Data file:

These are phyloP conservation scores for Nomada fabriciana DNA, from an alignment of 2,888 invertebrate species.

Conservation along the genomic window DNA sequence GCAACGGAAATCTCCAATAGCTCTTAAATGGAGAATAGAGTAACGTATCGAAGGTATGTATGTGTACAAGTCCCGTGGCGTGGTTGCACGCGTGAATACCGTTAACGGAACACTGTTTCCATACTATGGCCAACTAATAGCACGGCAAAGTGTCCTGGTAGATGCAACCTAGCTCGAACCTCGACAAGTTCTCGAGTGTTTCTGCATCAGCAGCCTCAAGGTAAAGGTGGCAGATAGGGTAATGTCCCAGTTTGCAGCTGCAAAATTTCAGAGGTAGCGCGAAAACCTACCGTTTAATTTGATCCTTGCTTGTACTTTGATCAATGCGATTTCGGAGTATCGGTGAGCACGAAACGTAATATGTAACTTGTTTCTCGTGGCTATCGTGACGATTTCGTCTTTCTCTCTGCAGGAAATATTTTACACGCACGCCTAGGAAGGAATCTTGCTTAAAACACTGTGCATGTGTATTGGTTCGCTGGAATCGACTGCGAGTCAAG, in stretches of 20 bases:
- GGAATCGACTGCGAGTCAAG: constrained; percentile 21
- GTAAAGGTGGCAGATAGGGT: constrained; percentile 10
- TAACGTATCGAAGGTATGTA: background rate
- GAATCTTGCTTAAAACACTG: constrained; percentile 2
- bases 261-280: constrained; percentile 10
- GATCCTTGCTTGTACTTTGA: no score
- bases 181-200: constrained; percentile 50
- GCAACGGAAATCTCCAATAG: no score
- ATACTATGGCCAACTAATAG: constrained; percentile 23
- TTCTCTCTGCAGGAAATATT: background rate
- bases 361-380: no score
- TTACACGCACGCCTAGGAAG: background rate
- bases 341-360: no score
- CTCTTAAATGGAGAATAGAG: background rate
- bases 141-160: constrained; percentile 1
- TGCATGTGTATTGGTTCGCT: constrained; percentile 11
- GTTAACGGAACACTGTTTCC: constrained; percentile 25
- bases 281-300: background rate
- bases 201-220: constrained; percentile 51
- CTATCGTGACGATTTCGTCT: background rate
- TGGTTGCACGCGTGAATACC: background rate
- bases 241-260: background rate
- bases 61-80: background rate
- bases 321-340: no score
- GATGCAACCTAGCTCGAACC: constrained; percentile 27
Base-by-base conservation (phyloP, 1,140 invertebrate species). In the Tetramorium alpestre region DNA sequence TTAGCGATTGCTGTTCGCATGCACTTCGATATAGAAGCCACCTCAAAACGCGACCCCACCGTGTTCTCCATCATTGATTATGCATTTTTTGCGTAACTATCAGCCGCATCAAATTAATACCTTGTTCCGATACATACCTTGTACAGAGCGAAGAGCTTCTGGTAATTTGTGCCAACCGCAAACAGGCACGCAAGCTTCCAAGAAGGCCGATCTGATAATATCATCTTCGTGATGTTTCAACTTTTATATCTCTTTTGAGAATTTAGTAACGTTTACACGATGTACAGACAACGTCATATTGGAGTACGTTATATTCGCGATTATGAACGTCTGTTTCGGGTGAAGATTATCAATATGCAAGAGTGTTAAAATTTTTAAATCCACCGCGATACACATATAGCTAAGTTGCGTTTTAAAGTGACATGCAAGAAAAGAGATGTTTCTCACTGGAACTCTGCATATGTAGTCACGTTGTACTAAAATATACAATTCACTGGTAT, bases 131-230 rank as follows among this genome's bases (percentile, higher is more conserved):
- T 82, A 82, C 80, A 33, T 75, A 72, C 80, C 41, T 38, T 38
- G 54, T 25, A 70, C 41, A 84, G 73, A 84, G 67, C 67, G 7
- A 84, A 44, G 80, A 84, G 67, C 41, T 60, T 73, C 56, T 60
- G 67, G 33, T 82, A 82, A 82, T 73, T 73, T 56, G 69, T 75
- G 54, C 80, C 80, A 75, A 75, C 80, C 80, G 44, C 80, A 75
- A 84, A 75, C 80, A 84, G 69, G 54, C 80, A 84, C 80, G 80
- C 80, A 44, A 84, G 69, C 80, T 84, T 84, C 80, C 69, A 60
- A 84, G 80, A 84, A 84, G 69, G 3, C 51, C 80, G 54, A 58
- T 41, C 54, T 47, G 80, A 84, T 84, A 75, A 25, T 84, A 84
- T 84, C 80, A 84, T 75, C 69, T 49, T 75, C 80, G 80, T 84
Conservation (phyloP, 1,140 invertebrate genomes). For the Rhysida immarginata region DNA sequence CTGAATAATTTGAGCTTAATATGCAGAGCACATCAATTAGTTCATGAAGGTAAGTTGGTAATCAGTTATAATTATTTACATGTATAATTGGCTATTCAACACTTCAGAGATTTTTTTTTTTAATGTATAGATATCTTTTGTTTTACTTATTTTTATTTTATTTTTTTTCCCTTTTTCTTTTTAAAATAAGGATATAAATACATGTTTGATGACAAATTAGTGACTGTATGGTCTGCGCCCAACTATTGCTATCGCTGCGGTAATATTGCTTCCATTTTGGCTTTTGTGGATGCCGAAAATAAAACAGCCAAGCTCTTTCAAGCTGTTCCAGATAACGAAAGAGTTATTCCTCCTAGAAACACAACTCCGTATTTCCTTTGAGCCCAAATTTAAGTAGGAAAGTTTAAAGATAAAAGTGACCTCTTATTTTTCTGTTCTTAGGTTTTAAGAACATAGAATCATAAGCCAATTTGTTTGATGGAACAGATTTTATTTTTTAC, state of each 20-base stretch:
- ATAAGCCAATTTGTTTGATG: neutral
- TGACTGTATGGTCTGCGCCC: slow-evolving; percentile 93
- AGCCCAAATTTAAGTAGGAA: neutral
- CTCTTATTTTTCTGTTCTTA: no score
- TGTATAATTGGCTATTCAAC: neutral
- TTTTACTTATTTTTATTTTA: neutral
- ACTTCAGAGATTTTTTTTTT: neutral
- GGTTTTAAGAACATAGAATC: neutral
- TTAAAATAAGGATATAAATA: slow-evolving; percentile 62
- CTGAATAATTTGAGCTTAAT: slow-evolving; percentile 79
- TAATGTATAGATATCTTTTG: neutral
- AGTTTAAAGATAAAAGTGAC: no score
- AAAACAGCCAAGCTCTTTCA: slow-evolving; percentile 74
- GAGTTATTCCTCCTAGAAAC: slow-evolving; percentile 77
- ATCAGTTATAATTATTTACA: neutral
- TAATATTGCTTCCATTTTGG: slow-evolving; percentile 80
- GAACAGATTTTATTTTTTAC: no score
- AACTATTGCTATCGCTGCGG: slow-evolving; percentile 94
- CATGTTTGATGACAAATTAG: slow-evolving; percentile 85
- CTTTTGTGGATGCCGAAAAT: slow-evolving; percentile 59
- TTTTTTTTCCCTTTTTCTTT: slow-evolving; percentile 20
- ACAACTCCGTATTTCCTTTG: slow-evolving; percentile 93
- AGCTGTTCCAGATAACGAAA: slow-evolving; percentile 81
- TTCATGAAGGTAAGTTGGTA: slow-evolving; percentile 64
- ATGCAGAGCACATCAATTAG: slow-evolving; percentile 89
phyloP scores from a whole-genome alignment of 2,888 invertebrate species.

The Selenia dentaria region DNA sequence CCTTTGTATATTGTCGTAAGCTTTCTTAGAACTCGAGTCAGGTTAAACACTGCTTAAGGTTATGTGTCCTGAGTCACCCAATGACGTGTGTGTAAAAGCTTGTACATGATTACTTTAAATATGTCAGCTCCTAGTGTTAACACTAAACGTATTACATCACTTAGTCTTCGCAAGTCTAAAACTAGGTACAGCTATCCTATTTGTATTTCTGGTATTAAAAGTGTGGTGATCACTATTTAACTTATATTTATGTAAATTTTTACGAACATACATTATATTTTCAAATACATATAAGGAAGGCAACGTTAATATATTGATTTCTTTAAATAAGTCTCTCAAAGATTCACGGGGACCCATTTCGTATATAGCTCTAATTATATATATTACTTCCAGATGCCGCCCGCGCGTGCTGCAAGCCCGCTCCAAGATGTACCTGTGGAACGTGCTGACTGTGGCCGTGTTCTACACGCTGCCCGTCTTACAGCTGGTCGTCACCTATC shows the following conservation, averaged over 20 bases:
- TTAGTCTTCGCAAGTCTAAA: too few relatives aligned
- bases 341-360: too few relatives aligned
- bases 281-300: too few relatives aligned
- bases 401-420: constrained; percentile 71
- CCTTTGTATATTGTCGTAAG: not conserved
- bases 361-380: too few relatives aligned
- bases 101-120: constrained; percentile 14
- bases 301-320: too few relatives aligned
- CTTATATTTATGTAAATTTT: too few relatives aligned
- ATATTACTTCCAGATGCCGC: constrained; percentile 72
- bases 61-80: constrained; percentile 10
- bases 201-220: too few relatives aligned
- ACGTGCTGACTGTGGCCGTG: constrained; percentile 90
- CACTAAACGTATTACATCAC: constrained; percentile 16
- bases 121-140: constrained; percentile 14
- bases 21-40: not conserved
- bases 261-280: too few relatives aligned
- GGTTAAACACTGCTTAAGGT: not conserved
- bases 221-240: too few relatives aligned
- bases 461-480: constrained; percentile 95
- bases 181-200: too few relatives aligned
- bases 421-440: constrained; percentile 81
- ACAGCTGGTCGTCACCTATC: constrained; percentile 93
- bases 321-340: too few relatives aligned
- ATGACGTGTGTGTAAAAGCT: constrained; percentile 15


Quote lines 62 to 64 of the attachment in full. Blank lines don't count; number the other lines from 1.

- AGCTGTTCCAGATAACGAAA: slow-evolving; percentile 81
- TTCATGAAGGTAAGTTGGTA: slow-evolving; percentile 64
- ATGCAGAGCACATCAATTAG: slow-evolving; percentile 89